Babies enter the pelvis through the brim. As you can see from the pictures below this is easier with their head in a transverse position (facing sideways). As the baby descends into the cavity their head will be tilted – with the parietal bone/side of the head leading. This is because the angle of the pelvis requires the baby to enter at an angle. Once in the cavity, the baby has room to rotate into a good position for the outlet which is usually OA. Rotation is aided by pelvic floor shape and tone and often by pushing.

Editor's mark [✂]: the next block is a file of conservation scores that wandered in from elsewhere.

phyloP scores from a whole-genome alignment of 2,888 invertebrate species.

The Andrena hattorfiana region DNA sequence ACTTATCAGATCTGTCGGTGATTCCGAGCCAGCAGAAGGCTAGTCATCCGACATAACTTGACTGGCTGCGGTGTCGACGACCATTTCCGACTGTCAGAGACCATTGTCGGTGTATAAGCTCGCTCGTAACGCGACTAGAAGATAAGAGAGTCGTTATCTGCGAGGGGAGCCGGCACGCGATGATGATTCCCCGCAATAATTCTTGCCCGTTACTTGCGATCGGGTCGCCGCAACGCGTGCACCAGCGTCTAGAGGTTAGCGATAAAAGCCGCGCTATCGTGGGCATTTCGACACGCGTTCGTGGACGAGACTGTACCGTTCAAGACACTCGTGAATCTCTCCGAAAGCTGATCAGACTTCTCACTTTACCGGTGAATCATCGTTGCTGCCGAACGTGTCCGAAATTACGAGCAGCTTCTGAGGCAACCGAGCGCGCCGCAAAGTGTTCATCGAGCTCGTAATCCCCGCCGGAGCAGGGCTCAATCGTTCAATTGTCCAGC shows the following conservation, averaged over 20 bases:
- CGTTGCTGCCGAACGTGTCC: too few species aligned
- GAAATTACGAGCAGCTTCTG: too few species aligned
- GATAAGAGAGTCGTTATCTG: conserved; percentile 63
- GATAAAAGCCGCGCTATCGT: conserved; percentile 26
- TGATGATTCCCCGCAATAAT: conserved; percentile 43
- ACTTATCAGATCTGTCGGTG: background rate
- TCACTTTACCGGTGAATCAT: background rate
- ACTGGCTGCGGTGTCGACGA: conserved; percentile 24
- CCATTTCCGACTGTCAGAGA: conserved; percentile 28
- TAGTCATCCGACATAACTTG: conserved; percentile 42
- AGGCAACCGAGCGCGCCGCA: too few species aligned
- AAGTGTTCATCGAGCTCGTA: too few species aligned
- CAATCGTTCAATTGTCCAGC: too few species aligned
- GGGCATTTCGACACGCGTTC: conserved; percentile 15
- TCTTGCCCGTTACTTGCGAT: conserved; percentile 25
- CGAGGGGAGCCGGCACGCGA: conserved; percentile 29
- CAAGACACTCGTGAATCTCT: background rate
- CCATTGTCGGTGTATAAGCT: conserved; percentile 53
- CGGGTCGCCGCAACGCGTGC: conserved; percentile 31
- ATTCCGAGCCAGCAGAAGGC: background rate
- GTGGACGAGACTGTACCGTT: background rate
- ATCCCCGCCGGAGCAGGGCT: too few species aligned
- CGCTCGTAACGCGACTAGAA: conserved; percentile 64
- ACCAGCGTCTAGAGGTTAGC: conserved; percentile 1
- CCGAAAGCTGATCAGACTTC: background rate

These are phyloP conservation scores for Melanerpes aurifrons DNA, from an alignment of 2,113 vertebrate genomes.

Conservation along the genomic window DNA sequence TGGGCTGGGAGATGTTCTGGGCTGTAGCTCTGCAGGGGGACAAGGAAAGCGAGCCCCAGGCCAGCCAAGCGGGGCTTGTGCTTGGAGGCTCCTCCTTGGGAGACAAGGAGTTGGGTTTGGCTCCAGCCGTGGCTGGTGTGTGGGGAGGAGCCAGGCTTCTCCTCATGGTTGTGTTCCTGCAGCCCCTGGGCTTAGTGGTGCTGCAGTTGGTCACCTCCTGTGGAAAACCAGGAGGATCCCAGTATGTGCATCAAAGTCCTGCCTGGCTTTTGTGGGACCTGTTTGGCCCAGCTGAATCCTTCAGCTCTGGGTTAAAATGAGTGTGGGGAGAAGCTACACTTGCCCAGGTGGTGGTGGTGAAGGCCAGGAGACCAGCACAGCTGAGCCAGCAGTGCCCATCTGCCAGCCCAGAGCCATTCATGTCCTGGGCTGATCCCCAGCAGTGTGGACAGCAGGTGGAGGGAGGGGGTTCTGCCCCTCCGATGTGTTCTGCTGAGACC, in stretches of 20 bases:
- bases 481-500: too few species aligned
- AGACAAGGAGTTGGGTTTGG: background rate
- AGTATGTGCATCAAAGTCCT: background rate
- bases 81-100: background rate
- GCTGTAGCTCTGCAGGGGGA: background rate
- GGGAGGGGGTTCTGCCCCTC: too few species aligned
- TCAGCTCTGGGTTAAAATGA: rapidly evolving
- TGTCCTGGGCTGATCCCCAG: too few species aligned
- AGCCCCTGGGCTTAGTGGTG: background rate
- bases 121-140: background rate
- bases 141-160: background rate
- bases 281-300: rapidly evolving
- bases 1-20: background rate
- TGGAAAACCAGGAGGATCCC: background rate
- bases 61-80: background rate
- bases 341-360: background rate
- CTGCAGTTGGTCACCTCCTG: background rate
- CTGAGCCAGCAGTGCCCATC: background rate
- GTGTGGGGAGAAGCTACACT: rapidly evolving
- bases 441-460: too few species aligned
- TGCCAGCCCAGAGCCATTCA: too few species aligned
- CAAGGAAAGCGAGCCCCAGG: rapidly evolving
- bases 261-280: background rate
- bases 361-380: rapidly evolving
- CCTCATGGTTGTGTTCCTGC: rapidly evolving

The urge to push… and I’m talking spontaneous, gutteral, unstoppable pushing… is triggered when the presenting part descends into the vagina and applies pressure to the rectum and pelvic floor. This is sometimes called the ‘Ferguson reflex’ – probably after some man. This reflex is not dependent on what the cervix is doing, but where and what the baby’s head is doing. So, if the baby’s head hits the right spot before the cervix has finished being pulled up, the woman will spontaneously start pushing. An alternative but common scenario is when the cervix is fully open but the baby has not descended far enough to trigger pushing. Unfortunately some practitioners will tell the woman to push and create problems instead of waiting for descent and spontaneous pushing.
Pushing before full dilatation